Children Learn Better in All Boys' or All Girls' Schools? Examining Potential Benefits of Single-Sex Education
Students are inundated with a wide number of distractions while in school. This often takes away from the success of their learning experience, and can result in lost opportunities, both academically and professionally. This has been the source of a great debate based on the concept of single-sex education in modern practice. This current research uses the Lock Model to explore the issue further. After reviewing the discourse, several conclusions can be made in regards to potential benefits of single-sex education combined with other factors like small class sizes and high teacher engagement.
The underlying research explores various factors in modern student experiences. It examines empirical studies, legal reviews, and previous contributions to the discourse. The underlying research question is: Do children learn better in a single-sex educational environment?
The academic success of students in single-sex schools is further augmented with a highly devoted and caring teaching staff. Competent teachers who are engaged in their lesson plans and learning strategies can really help make the single-sex school an enriching experience. Essentially, "the teachers' ability to address the full range of their students' needs was enhanced by gender separation" (Hubbard & Datnow, 2005, p 123). Teachers could focus on teaching strategies that were more intimately tailored to the needs of a more specific student body. This allowed them to be more successful in targeting how to work with individual learners. Teachers that really took this as a positive opportunity then really made an impact in their students' learning experiences, which undoubtedly had an impact on overall academic performance. Thus, when "single-sex academies were able to attract and retain teachers willing to be involved and engaged with students on multiple levels, the results were overwhelmingly positive," (Hubbard & Datnow, 2005, p 125).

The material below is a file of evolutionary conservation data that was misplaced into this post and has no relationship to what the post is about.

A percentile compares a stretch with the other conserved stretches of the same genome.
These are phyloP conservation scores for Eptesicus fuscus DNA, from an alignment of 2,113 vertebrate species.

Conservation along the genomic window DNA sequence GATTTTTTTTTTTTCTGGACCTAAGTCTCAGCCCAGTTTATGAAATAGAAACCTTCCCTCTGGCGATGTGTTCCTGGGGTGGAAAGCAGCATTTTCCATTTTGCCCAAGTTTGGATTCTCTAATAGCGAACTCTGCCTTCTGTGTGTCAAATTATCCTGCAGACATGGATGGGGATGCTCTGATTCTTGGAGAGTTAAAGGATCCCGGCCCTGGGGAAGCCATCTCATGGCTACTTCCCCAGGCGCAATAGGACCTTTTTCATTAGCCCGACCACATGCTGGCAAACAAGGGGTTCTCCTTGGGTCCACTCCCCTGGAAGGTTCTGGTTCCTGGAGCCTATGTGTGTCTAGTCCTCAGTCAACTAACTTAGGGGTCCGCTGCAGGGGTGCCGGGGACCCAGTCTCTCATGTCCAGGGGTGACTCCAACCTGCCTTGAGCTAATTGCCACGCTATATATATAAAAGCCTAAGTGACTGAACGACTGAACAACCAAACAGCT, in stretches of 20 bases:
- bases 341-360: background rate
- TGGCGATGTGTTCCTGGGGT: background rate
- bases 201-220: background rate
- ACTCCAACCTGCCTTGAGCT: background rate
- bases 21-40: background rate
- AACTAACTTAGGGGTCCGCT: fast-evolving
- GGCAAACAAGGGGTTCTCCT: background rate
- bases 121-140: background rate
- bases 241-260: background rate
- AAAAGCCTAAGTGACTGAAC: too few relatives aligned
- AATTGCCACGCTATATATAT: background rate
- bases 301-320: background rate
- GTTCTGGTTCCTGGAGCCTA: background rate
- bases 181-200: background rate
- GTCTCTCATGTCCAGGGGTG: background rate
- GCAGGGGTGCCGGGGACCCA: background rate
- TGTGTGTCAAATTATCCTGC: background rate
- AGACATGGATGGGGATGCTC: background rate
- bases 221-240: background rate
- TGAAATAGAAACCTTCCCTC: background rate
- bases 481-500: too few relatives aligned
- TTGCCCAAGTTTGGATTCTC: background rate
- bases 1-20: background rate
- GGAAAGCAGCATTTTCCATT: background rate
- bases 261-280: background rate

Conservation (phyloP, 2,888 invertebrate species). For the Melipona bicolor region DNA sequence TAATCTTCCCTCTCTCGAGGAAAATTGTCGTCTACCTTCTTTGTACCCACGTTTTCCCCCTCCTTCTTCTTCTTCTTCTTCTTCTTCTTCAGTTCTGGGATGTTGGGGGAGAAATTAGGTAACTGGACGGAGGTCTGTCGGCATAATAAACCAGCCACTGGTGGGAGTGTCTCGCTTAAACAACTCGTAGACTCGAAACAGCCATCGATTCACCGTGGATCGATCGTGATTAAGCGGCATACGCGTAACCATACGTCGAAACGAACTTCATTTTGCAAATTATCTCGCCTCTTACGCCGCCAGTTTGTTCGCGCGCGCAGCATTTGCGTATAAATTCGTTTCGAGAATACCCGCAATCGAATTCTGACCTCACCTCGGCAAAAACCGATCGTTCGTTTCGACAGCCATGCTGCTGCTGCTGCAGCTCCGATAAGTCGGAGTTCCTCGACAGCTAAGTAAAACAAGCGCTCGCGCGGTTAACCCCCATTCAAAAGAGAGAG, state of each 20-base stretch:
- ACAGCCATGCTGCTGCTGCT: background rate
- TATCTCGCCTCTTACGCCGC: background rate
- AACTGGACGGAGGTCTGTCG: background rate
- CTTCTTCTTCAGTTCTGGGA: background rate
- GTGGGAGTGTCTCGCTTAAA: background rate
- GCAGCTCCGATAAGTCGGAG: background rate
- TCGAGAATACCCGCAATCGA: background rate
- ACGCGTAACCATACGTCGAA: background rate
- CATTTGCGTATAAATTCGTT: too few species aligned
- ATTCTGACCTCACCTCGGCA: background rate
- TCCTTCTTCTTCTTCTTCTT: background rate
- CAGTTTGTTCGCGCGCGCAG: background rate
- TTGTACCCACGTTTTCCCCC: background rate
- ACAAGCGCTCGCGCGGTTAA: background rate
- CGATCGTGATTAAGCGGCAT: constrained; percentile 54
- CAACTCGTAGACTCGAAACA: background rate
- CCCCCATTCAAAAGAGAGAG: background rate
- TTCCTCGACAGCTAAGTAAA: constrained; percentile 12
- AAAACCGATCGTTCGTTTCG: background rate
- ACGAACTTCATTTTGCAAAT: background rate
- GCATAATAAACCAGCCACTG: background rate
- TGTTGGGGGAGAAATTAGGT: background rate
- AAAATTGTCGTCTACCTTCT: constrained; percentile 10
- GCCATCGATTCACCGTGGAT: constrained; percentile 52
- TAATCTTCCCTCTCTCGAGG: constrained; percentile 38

In addition, single-sex schools tend to provide an academic environment that contains much less distractions than traditional school facilities. Interaction of the sexes in schools, especially in older grade levels, can cause distractions based on the growing sexuality of the students. For high school level schools, members of the opposite sex often prove a distraction to young teens going through puberty and beginning to establish intimate relationships with the other gender (Hubbard & Datnow, 2005). Thus, the research illustrates that such schools work by "enhancing the education of both girls and boys by freeing both from the distractions of the opposite sex during adolescence" (Simson, 2005, p 431). Single-sex schools eliminate the huge distraction of the other sex to a student population that is going through the pangs of puberty. The lack of the opposite sex can alter the way students behave while in the academic setting. For example, "when boys did not have girls present, they felt less need to show off, act out, or engage in attention-getting behavior," (Hubbard & Datnow, 2005, p 121).
Moreover, female students have reported that without make students around to mock them, they can better express themselves without having to hold back.
Girls seemed to be much more focused on academics when male students were not around. Here, the research suggests that "one major advantage gender separation offered the girls was the freedom to make decisions about their appearance without harassment from the boys" (Hubbard & Datnow, 2005, p 122). They were less inclined to worry about what they wore or spending too much time on their make up and hair. The environment was free from the judgment of male teens, who often criticize female students for not meeting a certain beauty norm. The ability for students to engage in learning without that hanging over their heads opened up opportunities to focus more on their studies, with less holding back in terms of expression or fear of male judgment.
"Girls' educational participation and performance have gone up so rapidly that it is now boys who are seen as the problem," (Robinson & Smithers, 1997, p 24). Thus, supporters have been quick to show how beneficial single-sex educational environments have been for modern female student populations.